A Chinese court yesterday sentenced Taiwanese human rights advocate Lee Ming-che (李明哲) to five years in prison for holding online political lectures and helping the families of jailed dissidents in a conviction demonstrating how Beijing’s harshest crackdown on human rights in decades has extended beyond China.
Lee’s trial was also China’s first known criminal prosecution of a nonprofit worker since Beijing passed a law in April last year tightening controls over foreign non-governmental organizations.
Lee went missing on March 19 after entering Zhuhai, Guang Province, from Macau. China did not announce his arrest until 10 days later.
Photo: David Chang, EPA
The Yueyang City Intermediate People’s Court in Hunan Province handed down the sentence after finding Lee guilty of subversion of state power.
Lee had confessed during his trial in September, which his wife, Lee Ching-yu (李凈瑜), dismissed as “a political show.”
His codefendant, Chinese national Peng Yuhua (彭宇華), was sentenced to seven years in prison.
Peng had also pleaded guilty, saying he had founded an organization called Palm Flower Co to pressure China to accept a multiparty political system and that Lee Ming-che was his deputy in charge of education.
Subversion of state power is a vaguely defined charge often used by Chinese authorities to muzzle dissent and imprison critics.
The court said both men said they would not appeal.
Lee Ching-yu, who attended the sentencing, said in a statement issued through her supporters: “A price must be paid in the pursuit of an ideal.”
“Striving for human rights for the underprivileged is a necessary dedication to promoting the progress of human civilization,” she said.
Supporters say that since the trial ended, Lee Ching-yu has been prevented from leaving her hotel room or meeting with anyone.
“Lee Ming-che took the risk despite knowing the dangers,” she said, adding that she was proud of him.
She said she was allowed to meet her husband for only three minutes, and he told her, through hand gestures, that he was wearing a covert listening device.
She said he told her to buy books for him, while she told him that the “free world” would continue to help in his rescue.
Former Democratic Progressive Party legislator Wang Li-ping (王麗萍), who on Monday accompanied Lee Ching-yu to Yueyang, but was deported, told a news conference in Taipei that China had monopolized jurisdiction over the case, despite the existence of cross-strait judicial agreements.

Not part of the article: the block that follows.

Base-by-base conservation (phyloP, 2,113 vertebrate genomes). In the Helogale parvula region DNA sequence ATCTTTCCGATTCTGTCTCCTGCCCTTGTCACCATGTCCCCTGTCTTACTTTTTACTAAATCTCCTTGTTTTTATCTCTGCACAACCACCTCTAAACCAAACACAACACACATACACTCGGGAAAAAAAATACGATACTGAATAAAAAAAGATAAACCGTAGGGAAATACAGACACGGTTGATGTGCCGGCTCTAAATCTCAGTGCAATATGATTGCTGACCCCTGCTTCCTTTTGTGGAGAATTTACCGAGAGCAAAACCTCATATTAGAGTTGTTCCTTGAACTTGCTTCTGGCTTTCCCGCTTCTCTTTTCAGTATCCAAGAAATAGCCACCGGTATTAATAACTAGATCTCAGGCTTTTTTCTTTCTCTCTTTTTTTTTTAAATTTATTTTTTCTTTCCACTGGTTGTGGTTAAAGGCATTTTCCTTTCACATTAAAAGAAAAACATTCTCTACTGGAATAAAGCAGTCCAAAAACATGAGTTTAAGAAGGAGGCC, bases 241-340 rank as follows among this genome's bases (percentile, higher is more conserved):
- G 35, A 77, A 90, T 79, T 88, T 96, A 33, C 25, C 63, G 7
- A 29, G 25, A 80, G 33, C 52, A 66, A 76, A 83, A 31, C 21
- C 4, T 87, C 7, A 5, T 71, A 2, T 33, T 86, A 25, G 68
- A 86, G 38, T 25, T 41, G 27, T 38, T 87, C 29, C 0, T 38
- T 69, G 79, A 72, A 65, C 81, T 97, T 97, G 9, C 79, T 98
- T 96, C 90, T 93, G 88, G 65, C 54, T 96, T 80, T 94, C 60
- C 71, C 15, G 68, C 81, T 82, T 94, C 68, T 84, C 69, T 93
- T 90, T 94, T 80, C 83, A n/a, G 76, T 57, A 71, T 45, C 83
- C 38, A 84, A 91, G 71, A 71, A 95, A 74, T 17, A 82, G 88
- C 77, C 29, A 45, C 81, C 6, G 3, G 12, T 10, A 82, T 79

The case is a blatant example of Beijing seeking to extend its power while the Taiwanese government has acted passively, Taiwan Association of University Professors president Lin Hsiu-hsin (林秀幸) said.
Lee Ming-che was convicted for his online comments, a verdict that has grave implications for Taiwanese, Lin said.
Taiwanese have to either “comply with Chinese laws in Taiwan” or stay away from China, Lin said.
Judicial Reform Foundation executive director Kao Jung-chih (高榮志) said the trial ran counter to the rule of law, because Lee Ming-che’s lawyer gave up defending him, the right to review evidence and seek an appeal.
“The case does not concern Lee Ming-che alone, but all of us,” Kao said.
Taiwan Association for Human Rights secretary-general Chiu Ee-ling (邱伊翎) said they would continue to seek international assistance and present an account of the case at a convention of the UN Human Rights Council’s Working Group on Enforced or Involuntary Disappearances in Brussels in February, as China has not disclosed where Lee is being held.
Lee’s sentence was “incredibly harsh,” given the accusations against him and the lack of evidence, said Maya Wang (王松蓮), Human Rights Watch’s Hong Kong-based researcher.
“It’s probably designed as a warning to activists based outside China, particularly those in Hong Kong and Taiwan,” as Chinese President Xi Jinping’s ( (習近平) crackdown on dissent radiates beyond its borders, Wang said in an e-mail.
Amnesty International said Lee Ming-che was a victim of a politically motivated prosecution and that the evidence against him was not credible.
“He is the latest to suffer under the Chinese authorities’ relentless attack against human rights and democracy activists,” Roseann Rife, the group’s East Asia research director, said in a statement.
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